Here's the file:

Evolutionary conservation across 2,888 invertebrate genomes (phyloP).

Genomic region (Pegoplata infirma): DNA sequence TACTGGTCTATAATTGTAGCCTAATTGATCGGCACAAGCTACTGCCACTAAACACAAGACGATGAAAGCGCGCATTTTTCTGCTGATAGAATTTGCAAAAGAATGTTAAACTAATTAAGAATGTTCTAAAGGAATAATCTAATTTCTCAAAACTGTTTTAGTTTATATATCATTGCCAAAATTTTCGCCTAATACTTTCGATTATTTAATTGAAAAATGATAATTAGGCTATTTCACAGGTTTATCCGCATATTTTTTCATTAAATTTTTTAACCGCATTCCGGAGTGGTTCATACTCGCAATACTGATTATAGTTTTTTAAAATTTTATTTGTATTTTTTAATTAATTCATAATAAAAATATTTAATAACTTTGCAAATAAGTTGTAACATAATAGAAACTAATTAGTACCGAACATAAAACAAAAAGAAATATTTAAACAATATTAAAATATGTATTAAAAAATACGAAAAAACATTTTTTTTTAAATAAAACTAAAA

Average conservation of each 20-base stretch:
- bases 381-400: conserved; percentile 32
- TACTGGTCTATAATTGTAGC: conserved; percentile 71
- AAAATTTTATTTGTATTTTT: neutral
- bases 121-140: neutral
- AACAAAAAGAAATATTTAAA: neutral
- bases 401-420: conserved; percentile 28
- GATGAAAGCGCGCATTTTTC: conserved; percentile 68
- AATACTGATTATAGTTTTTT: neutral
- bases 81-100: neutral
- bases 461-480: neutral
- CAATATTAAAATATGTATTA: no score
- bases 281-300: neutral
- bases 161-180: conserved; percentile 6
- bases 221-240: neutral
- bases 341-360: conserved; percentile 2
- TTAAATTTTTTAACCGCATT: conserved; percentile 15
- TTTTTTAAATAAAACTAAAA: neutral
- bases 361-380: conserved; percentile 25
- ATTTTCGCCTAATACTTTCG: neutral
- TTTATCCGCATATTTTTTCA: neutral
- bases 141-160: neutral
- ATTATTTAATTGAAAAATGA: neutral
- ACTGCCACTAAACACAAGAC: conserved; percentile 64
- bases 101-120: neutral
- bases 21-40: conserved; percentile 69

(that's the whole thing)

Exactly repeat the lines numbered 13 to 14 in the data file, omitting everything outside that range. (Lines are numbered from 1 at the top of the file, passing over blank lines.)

- bases 461-480: neutral
- CAATATTAAAATATGTATTA: no score